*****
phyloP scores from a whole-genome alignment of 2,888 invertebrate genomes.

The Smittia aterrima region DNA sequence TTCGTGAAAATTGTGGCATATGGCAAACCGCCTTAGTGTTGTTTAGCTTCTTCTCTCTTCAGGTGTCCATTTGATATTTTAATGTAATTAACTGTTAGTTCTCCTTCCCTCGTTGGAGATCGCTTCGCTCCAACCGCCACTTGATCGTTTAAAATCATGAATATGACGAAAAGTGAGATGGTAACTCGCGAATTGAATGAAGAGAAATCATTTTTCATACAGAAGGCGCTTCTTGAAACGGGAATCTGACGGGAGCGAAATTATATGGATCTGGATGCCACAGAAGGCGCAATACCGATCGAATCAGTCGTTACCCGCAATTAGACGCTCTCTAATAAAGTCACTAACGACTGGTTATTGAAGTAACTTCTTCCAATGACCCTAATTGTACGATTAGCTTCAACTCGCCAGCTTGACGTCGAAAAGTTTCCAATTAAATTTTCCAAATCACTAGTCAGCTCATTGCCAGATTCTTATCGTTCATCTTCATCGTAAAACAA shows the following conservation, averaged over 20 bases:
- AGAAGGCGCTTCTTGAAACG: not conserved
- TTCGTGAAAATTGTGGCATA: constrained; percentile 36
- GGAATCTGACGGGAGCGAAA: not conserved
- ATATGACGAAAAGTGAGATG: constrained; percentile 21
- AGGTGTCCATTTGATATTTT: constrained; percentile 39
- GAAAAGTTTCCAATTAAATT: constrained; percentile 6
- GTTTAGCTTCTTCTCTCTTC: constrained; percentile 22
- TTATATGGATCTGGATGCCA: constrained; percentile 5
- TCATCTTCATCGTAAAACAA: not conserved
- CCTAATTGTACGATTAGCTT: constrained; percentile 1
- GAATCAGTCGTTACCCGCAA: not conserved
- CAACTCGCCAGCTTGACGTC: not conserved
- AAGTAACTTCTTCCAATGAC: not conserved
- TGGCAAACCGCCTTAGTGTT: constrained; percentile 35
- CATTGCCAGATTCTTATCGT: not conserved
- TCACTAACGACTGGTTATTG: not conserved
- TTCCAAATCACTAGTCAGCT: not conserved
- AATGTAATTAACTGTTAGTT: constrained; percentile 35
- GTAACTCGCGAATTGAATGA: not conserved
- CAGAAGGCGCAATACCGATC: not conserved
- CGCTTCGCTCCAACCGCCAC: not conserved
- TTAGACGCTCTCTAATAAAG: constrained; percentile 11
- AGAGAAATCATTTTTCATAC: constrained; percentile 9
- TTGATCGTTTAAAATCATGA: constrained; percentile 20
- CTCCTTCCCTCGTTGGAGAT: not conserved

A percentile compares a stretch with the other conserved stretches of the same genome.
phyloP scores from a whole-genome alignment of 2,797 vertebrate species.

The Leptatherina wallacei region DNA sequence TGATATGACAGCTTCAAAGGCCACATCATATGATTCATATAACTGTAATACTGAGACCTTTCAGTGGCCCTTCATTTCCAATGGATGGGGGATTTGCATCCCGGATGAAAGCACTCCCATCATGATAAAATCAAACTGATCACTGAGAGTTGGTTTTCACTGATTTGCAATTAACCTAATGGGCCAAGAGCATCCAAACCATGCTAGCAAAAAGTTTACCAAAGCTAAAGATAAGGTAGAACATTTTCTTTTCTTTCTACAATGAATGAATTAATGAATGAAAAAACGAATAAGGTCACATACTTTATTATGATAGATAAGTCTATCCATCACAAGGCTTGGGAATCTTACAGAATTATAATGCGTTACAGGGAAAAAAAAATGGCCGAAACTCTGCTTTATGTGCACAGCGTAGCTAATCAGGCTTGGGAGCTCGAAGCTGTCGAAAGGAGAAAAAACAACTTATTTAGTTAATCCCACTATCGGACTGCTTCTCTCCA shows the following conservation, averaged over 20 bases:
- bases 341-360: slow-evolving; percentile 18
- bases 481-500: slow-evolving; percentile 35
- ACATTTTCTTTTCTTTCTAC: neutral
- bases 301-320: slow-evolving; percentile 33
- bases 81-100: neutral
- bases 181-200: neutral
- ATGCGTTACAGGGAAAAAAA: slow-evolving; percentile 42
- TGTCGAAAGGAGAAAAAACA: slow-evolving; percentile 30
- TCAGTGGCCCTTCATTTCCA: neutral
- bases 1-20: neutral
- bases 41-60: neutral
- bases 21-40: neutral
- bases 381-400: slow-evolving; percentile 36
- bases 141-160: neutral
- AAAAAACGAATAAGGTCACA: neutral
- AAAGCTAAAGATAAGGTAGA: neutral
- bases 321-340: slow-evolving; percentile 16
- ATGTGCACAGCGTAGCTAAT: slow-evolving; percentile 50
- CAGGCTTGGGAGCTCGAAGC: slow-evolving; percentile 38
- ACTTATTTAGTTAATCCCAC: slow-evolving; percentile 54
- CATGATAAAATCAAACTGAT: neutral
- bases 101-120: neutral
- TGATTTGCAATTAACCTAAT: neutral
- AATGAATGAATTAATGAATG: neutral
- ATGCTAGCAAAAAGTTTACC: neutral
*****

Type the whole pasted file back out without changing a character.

phyloP scores from a whole-genome alignment of 2,888 invertebrate genomes.

The Smittia aterrima region DNA sequence TTCGTGAAAATTGTGGCATATGGCAAACCGCCTTAGTGTTGTTTAGCTTCTTCTCTCTTCAGGTGTCCATTTGATATTTTAATGTAATTAACTGTTAGTTCTCCTTCCCTCGTTGGAGATCGCTTCGCTCCAACCGCCACTTGATCGTTTAAAATCATGAATATGACGAAAAGTGAGATGGTAACTCGCGAATTGAATGAAGAGAAATCATTTTTCATACAGAAGGCGCTTCTTGAAACGGGAATCTGACGGGAGCGAAATTATATGGATCTGGATGCCACAGAAGGCGCAATACCGATCGAATCAGTCGTTACCCGCAATTAGACGCTCTCTAATAAAGTCACTAACGACTGGTTATTGAAGTAACTTCTTCCAATGACCCTAATTGTACGATTAGCTTCAACTCGCCAGCTTGACGTCGAAAAGTTTCCAATTAAATTTTCCAAATCACTAGTCAGCTCATTGCCAGATTCTTATCGTTCATCTTCATCGTAAAACAA shows the following conservation, averaged over 20 bases:
- AGAAGGCGCTTCTTGAAACG: not conserved
- TTCGTGAAAATTGTGGCATA: constrained; percentile 36
- GGAATCTGACGGGAGCGAAA: not conserved
- ATATGACGAAAAGTGAGATG: constrained; percentile 21
- AGGTGTCCATTTGATATTTT: constrained; percentile 39
- GAAAAGTTTCCAATTAAATT: constrained; percentile 6
- GTTTAGCTTCTTCTCTCTTC: constrained; percentile 22
- TTATATGGATCTGGATGCCA: constrained; percentile 5
- TCATCTTCATCGTAAAACAA: not conserved
- CCTAATTGTACGATTAGCTT: constrained; percentile 1
- GAATCAGTCGTTACCCGCAA: not conserved
- CAACTCGCCAGCTTGACGTC: not conserved
- AAGTAACTTCTTCCAATGAC: not conserved
- TGGCAAACCGCCTTAGTGTT: constrained; percentile 35
- CATTGCCAGATTCTTATCGT: not conserved
- TCACTAACGACTGGTTATTG: not conserved
- TTCCAAATCACTAGTCAGCT: not conserved
- AATGTAATTAACTGTTAGTT: constrained; percentile 35
- GTAACTCGCGAATTGAATGA: not conserved
- CAGAAGGCGCAATACCGATC: not conserved
- CGCTTCGCTCCAACCGCCAC: not conserved
- TTAGACGCTCTCTAATAAAG: constrained; percentile 11
- AGAGAAATCATTTTTCATAC: constrained; percentile 9
- TTGATCGTTTAAAATCATGA: constrained; percentile 20
- CTCCTTCCCTCGTTGGAGAT: not conserved

A percentile compares a stretch with the other conserved stretches of the same genome.
phyloP scores from a whole-genome alignment of 2,797 vertebrate species.

The Leptatherina wallacei region DNA sequence TGATATGACAGCTTCAAAGGCCACATCATATGATTCATATAACTGTAATACTGAGACCTTTCAGTGGCCCTTCATTTCCAATGGATGGGGGATTTGCATCCCGGATGAAAGCACTCCCATCATGATAAAATCAAACTGATCACTGAGAGTTGGTTTTCACTGATTTGCAATTAACCTAATGGGCCAAGAGCATCCAAACCATGCTAGCAAAAAGTTTACCAAAGCTAAAGATAAGGTAGAACATTTTCTTTTCTTTCTACAATGAATGAATTAATGAATGAAAAAACGAATAAGGTCACATACTTTATTATGATAGATAAGTCTATCCATCACAAGGCTTGGGAATCTTACAGAATTATAATGCGTTACAGGGAAAAAAAAATGGCCGAAACTCTGCTTTATGTGCACAGCGTAGCTAATCAGGCTTGGGAGCTCGAAGCTGTCGAAAGGAGAAAAAACAACTTATTTAGTTAATCCCACTATCGGACTGCTTCTCTCCA shows the following conservation, averaged over 20 bases:
- bases 341-360: slow-evolving; percentile 18
- bases 481-500: slow-evolving; percentile 35
- ACATTTTCTTTTCTTTCTAC: neutral
- bases 301-320: slow-evolving; percentile 33
- bases 81-100: neutral
- bases 181-200: neutral
- ATGCGTTACAGGGAAAAAAA: slow-evolving; percentile 42
- TGTCGAAAGGAGAAAAAACA: slow-evolving; percentile 30
- TCAGTGGCCCTTCATTTCCA: neutral
- bases 1-20: neutral
- bases 41-60: neutral
- bases 21-40: neutral
- bases 381-400: slow-evolving; percentile 36
- bases 141-160: neutral
- AAAAAACGAATAAGGTCACA: neutral
- AAAGCTAAAGATAAGGTAGA: neutral
- bases 321-340: slow-evolving; percentile 16
- ATGTGCACAGCGTAGCTAAT: slow-evolving; percentile 50
- CAGGCTTGGGAGCTCGAAGC: slow-evolving; percentile 38
- ACTTATTTAGTTAATCCCAC: slow-evolving; percentile 54
- CATGATAAAATCAAACTGAT: neutral
- bases 101-120: neutral
- TGATTTGCAATTAACCTAAT: neutral
- AATGAATGAATTAATGAATG: neutral
- ATGCTAGCAAAAAGTTTACC: neutral